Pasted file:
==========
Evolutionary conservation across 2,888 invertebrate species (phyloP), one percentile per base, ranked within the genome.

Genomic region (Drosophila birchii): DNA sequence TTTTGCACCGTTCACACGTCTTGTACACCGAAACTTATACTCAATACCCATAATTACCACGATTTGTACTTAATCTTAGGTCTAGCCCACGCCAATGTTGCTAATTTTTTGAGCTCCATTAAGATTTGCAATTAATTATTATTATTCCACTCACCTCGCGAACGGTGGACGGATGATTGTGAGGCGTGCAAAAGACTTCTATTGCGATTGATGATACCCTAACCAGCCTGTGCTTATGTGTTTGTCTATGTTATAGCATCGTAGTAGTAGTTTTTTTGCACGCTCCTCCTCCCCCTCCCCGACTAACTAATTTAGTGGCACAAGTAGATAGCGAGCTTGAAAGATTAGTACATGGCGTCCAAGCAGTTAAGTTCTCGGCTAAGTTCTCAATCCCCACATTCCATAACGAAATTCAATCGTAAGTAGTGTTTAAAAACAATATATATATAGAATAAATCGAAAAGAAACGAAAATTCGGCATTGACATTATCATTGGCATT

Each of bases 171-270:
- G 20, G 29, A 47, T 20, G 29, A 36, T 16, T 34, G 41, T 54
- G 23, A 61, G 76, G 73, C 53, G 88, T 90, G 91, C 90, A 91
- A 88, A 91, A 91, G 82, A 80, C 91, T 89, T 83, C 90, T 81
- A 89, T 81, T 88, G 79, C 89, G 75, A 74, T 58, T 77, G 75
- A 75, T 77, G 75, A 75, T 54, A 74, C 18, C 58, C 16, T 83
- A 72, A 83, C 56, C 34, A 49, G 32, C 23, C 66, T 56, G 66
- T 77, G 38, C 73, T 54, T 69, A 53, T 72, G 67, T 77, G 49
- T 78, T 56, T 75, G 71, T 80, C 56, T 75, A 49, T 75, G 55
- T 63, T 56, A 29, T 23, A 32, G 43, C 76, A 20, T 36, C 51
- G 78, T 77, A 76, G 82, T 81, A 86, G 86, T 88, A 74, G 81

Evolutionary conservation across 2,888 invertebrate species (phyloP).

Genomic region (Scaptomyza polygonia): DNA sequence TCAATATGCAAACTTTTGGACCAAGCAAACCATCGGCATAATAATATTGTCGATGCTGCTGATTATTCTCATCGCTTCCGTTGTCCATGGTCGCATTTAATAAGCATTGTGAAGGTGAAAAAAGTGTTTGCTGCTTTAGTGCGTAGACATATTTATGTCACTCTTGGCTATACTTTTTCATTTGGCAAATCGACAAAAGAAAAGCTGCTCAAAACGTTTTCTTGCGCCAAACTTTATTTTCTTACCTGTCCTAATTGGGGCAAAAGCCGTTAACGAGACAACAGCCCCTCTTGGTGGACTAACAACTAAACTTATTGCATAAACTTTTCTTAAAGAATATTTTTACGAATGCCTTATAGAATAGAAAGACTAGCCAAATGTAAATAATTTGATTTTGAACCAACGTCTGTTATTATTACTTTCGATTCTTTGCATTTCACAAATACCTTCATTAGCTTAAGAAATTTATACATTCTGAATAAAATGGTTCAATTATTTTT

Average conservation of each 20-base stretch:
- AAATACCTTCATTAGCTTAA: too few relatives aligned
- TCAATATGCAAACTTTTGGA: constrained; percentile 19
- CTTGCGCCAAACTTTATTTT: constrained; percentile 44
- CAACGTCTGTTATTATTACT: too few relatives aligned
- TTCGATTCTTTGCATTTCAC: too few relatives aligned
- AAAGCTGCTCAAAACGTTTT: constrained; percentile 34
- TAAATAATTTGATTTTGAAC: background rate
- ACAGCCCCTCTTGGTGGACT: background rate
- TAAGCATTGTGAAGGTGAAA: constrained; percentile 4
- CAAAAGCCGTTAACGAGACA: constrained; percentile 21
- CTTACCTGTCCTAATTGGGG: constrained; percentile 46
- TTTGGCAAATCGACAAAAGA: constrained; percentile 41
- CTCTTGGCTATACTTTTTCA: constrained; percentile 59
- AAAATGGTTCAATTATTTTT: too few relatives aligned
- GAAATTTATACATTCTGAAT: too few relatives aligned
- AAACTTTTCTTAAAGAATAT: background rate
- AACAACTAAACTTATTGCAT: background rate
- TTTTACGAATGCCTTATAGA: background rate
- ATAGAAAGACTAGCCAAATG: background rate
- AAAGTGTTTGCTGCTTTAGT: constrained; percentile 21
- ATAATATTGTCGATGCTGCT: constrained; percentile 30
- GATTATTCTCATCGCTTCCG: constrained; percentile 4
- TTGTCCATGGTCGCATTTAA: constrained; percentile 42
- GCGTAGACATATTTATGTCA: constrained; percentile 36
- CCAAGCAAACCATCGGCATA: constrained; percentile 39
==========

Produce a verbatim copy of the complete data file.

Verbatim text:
Evolutionary conservation across 2,888 invertebrate species (phyloP), one percentile per base, ranked within the genome.

Genomic region (Drosophila birchii): DNA sequence TTTTGCACCGTTCACACGTCTTGTACACCGAAACTTATACTCAATACCCATAATTACCACGATTTGTACTTAATCTTAGGTCTAGCCCACGCCAATGTTGCTAATTTTTTGAGCTCCATTAAGATTTGCAATTAATTATTATTATTCCACTCACCTCGCGAACGGTGGACGGATGATTGTGAGGCGTGCAAAAGACTTCTATTGCGATTGATGATACCCTAACCAGCCTGTGCTTATGTGTTTGTCTATGTTATAGCATCGTAGTAGTAGTTTTTTTGCACGCTCCTCCTCCCCCTCCCCGACTAACTAATTTAGTGGCACAAGTAGATAGCGAGCTTGAAAGATTAGTACATGGCGTCCAAGCAGTTAAGTTCTCGGCTAAGTTCTCAATCCCCACATTCCATAACGAAATTCAATCGTAAGTAGTGTTTAAAAACAATATATATATAGAATAAATCGAAAAGAAACGAAAATTCGGCATTGACATTATCATTGGCATT

Each of bases 171-270:
- G 20, G 29, A 47, T 20, G 29, A 36, T 16, T 34, G 41, T 54
- G 23, A 61, G 76, G 73, C 53, G 88, T 90, G 91, C 90, A 91
- A 88, A 91, A 91, G 82, A 80, C 91, T 89, T 83, C 90, T 81
- A 89, T 81, T 88, G 79, C 89, G 75, A 74, T 58, T 77, G 75
- A 75, T 77, G 75, A 75, T 54, A 74, C 18, C 58, C 16, T 83
- A 72, A 83, C 56, C 34, A 49, G 32, C 23, C 66, T 56, G 66
- T 77, G 38, C 73, T 54, T 69, A 53, T 72, G 67, T 77, G 49
- T 78, T 56, T 75, G 71, T 80, C 56, T 75, A 49, T 75, G 55
- T 63, T 56, A 29, T 23, A 32, G 43, C 76, A 20, T 36, C 51
- G 78, T 77, A 76, G 82, T 81, A 86, G 86, T 88, A 74, G 81

Evolutionary conservation across 2,888 invertebrate species (phyloP).

Genomic region (Scaptomyza polygonia): DNA sequence TCAATATGCAAACTTTTGGACCAAGCAAACCATCGGCATAATAATATTGTCGATGCTGCTGATTATTCTCATCGCTTCCGTTGTCCATGGTCGCATTTAATAAGCATTGTGAAGGTGAAAAAAGTGTTTGCTGCTTTAGTGCGTAGACATATTTATGTCACTCTTGGCTATACTTTTTCATTTGGCAAATCGACAAAAGAAAAGCTGCTCAAAACGTTTTCTTGCGCCAAACTTTATTTTCTTACCTGTCCTAATTGGGGCAAAAGCCGTTAACGAGACAACAGCCCCTCTTGGTGGACTAACAACTAAACTTATTGCATAAACTTTTCTTAAAGAATATTTTTACGAATGCCTTATAGAATAGAAAGACTAGCCAAATGTAAATAATTTGATTTTGAACCAACGTCTGTTATTATTACTTTCGATTCTTTGCATTTCACAAATACCTTCATTAGCTTAAGAAATTTATACATTCTGAATAAAATGGTTCAATTATTTTT

Average conservation of each 20-base stretch:
- AAATACCTTCATTAGCTTAA: too few relatives aligned
- TCAATATGCAAACTTTTGGA: constrained; percentile 19
- CTTGCGCCAAACTTTATTTT: constrained; percentile 44
- CAACGTCTGTTATTATTACT: too few relatives aligned
- TTCGATTCTTTGCATTTCAC: too few relatives aligned
- AAAGCTGCTCAAAACGTTTT: constrained; percentile 34
- TAAATAATTTGATTTTGAAC: background rate
- ACAGCCCCTCTTGGTGGACT: background rate
- TAAGCATTGTGAAGGTGAAA: constrained; percentile 4
- CAAAAGCCGTTAACGAGACA: constrained; percentile 21
- CTTACCTGTCCTAATTGGGG: constrained; percentile 46
- TTTGGCAAATCGACAAAAGA: constrained; percentile 41
- CTCTTGGCTATACTTTTTCA: constrained; percentile 59
- AAAATGGTTCAATTATTTTT: too few relatives aligned
- GAAATTTATACATTCTGAAT: too few relatives aligned
- AAACTTTTCTTAAAGAATAT: background rate
- AACAACTAAACTTATTGCAT: background rate
- TTTTACGAATGCCTTATAGA: background rate
- ATAGAAAGACTAGCCAAATG: background rate
- AAAGTGTTTGCTGCTTTAGT: constrained; percentile 21
- ATAATATTGTCGATGCTGCT: constrained; percentile 30
- GATTATTCTCATCGCTTCCG: constrained; percentile 4
- TTGTCCATGGTCGCATTTAA: constrained; percentile 42
- GCGTAGACATATTTATGTCA: constrained; percentile 36
- CCAAGCAAACCATCGGCATA: constrained; percentile 39